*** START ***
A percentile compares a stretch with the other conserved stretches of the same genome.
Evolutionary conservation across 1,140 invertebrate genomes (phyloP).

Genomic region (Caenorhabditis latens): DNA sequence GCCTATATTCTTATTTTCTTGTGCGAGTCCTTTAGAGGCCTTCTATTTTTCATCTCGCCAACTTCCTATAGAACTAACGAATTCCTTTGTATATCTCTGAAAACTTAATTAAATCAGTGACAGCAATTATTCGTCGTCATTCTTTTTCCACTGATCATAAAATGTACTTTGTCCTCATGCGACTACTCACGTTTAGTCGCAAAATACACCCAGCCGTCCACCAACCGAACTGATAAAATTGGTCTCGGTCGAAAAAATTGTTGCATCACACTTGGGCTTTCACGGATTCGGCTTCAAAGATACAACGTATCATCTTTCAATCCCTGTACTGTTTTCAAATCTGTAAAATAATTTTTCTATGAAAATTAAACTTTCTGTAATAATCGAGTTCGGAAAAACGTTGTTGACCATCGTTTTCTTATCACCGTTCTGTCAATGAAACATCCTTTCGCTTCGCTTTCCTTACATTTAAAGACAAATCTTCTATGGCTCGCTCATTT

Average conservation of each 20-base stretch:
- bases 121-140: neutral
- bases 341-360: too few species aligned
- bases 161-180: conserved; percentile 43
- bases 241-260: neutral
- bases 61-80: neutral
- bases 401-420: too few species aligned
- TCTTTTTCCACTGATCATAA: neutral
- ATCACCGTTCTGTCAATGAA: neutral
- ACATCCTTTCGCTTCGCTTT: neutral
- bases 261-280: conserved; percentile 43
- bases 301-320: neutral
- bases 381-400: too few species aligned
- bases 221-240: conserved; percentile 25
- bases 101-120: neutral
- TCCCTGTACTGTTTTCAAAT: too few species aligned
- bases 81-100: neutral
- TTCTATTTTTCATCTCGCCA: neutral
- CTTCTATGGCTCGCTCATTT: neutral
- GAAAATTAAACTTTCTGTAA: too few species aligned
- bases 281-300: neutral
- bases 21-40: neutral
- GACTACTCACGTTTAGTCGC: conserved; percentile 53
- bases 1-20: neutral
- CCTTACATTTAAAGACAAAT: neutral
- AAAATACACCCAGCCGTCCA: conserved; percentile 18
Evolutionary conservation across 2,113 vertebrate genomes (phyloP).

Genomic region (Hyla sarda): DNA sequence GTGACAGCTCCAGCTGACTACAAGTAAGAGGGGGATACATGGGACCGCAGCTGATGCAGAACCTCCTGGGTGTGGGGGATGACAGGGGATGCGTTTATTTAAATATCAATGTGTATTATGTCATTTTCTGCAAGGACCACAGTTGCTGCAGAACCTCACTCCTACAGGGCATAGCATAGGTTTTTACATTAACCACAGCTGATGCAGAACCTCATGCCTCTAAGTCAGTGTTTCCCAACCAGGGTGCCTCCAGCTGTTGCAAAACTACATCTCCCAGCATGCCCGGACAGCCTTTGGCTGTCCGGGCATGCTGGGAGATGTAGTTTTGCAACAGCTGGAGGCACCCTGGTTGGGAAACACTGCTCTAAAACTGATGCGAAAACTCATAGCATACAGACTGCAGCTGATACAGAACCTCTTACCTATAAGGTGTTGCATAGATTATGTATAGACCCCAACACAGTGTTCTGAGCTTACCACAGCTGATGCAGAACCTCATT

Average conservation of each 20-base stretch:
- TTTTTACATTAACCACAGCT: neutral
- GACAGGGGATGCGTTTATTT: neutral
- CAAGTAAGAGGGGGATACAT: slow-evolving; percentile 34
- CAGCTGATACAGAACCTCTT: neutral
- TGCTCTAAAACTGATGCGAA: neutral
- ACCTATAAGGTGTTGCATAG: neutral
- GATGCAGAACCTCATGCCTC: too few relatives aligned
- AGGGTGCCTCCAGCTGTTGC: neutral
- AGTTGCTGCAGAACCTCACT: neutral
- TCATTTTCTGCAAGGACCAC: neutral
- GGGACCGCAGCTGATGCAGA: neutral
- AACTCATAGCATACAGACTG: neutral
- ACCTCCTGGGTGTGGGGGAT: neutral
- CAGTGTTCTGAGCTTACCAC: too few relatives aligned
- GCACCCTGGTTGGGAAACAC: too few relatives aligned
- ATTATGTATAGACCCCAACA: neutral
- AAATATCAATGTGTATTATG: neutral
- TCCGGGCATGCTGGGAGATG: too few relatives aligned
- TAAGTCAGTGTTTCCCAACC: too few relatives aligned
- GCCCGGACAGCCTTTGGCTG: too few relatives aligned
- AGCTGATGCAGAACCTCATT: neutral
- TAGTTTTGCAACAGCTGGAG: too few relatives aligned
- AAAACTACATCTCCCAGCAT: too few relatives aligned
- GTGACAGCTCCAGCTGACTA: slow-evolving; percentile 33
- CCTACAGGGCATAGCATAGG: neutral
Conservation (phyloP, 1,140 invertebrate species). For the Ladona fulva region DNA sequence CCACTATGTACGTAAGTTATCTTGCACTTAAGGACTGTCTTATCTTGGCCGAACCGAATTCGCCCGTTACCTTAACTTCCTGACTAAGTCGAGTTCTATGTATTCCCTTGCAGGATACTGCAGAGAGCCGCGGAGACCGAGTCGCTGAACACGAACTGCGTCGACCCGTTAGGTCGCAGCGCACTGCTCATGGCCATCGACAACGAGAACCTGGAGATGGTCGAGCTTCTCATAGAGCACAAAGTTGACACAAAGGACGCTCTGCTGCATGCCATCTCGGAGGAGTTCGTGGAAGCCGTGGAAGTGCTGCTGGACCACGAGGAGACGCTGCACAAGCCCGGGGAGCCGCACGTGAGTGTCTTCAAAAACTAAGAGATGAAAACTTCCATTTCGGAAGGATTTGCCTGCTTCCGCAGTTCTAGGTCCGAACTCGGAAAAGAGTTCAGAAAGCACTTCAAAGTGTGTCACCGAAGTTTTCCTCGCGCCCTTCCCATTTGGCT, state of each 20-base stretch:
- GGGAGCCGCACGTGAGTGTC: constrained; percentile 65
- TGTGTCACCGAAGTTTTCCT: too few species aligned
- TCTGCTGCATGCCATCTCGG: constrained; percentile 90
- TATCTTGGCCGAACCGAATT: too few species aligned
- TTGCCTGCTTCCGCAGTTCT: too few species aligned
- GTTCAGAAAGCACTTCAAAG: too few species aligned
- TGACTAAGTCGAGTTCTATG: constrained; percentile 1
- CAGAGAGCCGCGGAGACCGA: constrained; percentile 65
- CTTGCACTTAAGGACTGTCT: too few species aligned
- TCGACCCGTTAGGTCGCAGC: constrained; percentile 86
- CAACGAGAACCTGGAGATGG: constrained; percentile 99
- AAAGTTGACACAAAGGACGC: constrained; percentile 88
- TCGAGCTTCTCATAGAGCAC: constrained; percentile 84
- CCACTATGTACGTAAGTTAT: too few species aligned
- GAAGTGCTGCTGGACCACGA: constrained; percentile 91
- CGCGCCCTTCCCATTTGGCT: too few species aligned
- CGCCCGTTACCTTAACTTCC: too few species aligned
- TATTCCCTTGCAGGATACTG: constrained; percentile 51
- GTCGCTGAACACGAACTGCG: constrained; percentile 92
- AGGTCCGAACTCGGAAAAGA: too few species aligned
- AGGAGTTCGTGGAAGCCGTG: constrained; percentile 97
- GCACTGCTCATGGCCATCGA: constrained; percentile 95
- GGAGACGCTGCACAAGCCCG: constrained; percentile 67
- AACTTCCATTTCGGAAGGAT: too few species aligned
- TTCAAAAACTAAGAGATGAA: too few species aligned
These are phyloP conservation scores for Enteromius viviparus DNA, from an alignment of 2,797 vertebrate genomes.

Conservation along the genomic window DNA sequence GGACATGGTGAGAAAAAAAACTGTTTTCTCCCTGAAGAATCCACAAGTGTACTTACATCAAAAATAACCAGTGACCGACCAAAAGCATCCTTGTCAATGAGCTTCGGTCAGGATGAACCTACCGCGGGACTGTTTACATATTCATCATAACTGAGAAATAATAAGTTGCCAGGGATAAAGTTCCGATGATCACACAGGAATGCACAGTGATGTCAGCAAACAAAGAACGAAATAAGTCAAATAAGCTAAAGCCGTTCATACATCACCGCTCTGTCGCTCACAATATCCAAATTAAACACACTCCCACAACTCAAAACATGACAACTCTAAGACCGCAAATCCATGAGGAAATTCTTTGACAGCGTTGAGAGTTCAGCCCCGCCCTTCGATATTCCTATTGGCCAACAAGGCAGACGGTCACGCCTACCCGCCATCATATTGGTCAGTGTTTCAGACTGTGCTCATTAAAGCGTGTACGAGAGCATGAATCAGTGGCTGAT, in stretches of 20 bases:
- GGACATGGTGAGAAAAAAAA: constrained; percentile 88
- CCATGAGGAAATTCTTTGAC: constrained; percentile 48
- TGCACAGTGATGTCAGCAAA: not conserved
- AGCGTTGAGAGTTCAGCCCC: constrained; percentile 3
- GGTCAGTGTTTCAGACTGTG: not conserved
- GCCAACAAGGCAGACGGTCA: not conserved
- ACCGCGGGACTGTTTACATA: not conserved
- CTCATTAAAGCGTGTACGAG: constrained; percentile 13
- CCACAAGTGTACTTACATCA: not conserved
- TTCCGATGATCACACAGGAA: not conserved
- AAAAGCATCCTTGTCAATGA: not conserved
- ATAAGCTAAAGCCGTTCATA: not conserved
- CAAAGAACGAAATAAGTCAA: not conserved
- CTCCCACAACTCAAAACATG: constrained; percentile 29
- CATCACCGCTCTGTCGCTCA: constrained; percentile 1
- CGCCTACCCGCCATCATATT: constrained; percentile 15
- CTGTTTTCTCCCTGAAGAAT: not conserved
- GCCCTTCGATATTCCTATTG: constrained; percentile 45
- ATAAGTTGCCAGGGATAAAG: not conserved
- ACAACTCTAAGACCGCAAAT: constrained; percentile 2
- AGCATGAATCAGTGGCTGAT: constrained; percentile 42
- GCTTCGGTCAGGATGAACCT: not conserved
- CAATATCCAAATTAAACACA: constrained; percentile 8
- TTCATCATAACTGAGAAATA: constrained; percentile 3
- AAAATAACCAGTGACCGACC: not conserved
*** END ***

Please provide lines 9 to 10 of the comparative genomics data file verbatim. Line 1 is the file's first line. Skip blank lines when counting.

- bases 61-80: neutral
- bases 401-420: too few species aligned